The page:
The Shadow Queen

I thought I was over my fairy tale retelling phase, or at least on break from it, but clearly I’m not, because I devoured C. J. Redwine’s The Shadow Queen, a fantastic twist on Snow White. I loved it so much that I read it while out of town for work, carving out moments to read that really would have been better spent sleeping. But who needs sleep when you have books?

Lorelai, the princess-turned-fugitive, is on the run with her brother and her mentor, dreaming of taking back her throne someday while really just trying not to be killed. For fans of Once Upon A Time, you’ll find many similarities between this version of Snow White and the Snow we meet in the flashbacks of season 1. Despite Lorelai’s growing powers, she hesitates to actually confront her wicked stepmother, Irina, since the last time she did that people died.

Prince Kol, from the neighboring kingdom, is just about Lorelai’s opposite. While she can’t claim the throne she wants, he is forced to accept the throne he never thought would be his. Despite his people’s shape-changing abilities, they are powerless against the invading ogres. His search for allies leads him to Ravenspire. There he ends up stuck between Lorelai and Irina, trying to do the right thing despite powerful magic compelling him to do otherwise.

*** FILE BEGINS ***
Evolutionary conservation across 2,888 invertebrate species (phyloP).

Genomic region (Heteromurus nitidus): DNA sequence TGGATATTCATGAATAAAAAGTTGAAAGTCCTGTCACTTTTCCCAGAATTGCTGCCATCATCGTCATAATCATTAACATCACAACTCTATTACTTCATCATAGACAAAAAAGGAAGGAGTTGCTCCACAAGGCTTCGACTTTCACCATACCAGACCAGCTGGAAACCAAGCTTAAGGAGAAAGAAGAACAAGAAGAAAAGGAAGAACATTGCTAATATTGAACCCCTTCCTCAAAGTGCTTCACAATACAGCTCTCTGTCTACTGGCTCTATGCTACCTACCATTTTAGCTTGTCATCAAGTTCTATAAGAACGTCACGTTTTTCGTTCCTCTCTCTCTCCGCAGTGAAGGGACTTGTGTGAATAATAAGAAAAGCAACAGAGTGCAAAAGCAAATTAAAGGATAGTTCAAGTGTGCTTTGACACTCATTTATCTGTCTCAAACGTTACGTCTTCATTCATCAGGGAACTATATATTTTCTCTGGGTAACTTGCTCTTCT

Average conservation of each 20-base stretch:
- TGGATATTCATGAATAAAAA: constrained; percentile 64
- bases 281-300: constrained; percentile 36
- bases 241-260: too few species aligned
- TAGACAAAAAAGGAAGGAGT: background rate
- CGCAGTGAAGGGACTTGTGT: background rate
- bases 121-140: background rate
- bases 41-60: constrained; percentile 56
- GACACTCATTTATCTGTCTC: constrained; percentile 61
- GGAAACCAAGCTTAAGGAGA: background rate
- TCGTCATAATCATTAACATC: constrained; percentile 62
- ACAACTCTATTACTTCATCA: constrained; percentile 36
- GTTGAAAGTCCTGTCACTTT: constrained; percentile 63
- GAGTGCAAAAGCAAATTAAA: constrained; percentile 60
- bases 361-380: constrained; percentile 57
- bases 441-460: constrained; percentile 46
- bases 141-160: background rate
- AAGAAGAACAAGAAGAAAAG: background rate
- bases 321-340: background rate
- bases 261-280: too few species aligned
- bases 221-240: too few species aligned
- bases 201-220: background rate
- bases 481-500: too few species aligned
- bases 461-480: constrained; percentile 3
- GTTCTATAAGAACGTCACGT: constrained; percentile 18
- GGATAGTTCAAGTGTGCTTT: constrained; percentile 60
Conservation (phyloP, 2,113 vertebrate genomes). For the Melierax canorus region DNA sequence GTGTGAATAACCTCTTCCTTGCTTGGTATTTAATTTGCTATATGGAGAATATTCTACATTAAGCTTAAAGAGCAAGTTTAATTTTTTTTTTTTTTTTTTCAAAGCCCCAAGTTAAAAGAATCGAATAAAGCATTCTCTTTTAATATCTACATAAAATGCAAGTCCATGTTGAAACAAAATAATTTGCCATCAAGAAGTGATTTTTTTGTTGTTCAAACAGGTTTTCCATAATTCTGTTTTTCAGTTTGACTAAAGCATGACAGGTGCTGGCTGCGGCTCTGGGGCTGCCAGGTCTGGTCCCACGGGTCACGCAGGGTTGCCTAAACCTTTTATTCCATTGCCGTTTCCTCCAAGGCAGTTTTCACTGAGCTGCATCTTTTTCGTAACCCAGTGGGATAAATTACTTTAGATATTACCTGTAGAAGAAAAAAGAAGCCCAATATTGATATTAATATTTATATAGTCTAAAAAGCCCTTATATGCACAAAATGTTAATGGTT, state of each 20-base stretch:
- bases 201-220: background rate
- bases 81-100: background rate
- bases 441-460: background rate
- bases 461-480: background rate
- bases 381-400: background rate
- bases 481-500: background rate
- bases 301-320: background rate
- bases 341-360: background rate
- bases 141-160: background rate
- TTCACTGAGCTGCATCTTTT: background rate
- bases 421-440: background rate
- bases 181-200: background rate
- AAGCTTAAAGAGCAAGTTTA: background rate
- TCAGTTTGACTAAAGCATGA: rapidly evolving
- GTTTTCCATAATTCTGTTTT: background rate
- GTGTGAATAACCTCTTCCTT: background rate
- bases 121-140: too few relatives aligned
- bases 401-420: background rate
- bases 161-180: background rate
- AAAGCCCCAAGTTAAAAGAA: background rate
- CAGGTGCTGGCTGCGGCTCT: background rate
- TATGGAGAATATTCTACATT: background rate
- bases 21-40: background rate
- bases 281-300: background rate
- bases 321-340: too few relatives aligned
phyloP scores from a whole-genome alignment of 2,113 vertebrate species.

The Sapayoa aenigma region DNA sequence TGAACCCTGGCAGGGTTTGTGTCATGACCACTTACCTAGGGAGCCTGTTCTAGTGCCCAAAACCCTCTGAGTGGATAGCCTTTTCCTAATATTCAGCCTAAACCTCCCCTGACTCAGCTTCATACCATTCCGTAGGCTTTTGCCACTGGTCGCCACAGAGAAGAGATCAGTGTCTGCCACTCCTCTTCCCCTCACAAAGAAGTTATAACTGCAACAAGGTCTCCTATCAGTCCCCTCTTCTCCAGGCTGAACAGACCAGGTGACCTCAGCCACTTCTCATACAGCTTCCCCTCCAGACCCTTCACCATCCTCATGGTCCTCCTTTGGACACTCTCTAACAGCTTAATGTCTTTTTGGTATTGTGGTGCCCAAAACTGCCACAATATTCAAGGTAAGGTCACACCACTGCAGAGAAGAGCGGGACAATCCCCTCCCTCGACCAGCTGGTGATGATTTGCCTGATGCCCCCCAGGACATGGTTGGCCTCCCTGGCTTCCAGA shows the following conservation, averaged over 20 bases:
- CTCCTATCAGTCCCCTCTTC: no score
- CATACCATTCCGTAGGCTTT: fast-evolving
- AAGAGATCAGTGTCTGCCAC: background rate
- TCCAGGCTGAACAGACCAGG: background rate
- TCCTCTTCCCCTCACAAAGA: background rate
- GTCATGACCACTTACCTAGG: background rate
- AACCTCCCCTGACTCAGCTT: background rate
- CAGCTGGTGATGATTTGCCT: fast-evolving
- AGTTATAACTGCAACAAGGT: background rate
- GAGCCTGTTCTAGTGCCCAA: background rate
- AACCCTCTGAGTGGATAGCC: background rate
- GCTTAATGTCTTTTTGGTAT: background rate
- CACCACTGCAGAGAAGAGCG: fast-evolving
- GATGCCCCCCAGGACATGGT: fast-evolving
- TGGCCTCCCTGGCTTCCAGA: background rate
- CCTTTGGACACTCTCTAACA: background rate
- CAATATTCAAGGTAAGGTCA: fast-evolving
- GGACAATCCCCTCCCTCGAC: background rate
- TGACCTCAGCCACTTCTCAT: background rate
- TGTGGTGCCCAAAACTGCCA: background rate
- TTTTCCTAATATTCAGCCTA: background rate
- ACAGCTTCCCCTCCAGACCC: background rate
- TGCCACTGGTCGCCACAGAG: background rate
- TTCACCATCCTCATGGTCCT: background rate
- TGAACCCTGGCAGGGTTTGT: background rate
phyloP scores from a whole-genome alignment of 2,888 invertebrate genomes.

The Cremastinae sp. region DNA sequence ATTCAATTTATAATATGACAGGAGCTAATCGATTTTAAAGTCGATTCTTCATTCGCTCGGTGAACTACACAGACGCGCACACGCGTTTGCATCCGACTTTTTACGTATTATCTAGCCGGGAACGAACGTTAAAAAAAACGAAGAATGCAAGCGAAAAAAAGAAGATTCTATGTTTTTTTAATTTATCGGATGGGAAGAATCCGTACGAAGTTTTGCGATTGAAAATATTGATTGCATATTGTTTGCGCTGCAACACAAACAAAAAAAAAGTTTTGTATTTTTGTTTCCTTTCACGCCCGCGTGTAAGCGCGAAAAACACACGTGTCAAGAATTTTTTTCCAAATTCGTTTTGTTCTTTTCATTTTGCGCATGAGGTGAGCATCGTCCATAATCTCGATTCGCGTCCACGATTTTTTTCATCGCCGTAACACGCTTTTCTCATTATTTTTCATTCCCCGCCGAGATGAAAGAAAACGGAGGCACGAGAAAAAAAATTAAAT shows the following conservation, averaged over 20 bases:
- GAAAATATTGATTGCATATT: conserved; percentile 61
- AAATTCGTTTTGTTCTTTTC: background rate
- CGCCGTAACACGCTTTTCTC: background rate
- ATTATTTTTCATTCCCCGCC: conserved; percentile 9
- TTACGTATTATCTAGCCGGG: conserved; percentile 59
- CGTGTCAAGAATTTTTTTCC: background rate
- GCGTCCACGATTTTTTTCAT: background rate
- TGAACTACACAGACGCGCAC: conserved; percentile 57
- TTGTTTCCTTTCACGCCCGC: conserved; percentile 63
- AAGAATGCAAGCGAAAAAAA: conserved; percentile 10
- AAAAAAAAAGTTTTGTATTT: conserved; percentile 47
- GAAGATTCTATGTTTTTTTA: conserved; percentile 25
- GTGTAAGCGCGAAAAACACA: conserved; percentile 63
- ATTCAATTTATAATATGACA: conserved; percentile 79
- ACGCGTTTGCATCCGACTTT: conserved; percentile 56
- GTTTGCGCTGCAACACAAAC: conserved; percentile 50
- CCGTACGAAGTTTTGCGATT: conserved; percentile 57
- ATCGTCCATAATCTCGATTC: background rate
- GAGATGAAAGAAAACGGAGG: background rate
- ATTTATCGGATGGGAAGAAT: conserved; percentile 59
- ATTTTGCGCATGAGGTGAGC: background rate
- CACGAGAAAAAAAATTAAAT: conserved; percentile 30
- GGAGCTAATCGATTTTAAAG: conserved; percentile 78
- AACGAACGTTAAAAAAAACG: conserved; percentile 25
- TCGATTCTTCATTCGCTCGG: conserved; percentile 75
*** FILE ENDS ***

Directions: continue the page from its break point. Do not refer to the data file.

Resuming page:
Things I liked about this book: a good, workable system for magic. As I noted in my review of Uprooted, it can be hard to put magic into your story without it becoming an automatic solution to everybody’s problems. Redwine finds a system that allows her characters to accomplish fantastic things, but not without a price. (That just begs for another OUAT reference, but I’ll resist.)

Another strong point: excellent character development. This is particularly true of Kol. Lorelia doesn’t change her character so much as just become more confident in her abilities as they’re tested. Kol becomes the leader he needs to be. His willingness to make sacrifices was, I would argue, always part of his character, but the way in which those sacrifices shape him make for a compelling arc.

On the flip side: Irina’s character does not make a lot of sense. What is it that she wants, exactly? Power? That makes sense and fits with the story. But there’s a weird push to make her seem slightly more sympathetic (at least that’s how it read to me) by making her crave love and acceptance. But then she sabotages any chance she has at happiness by grasping for more power. I suppose this could be tragic, and not an uncommon choice for villains, but something about this particular case didn’t fit well. Maybe because the choice between power and happiness is usually more subtle and this was pretty darn blatant.

Despite this weakness, I would still rate this 4 out of 5. A badass princess, a prince who can turn into a dragon, and a great connection between the two. Really, what else could you want?

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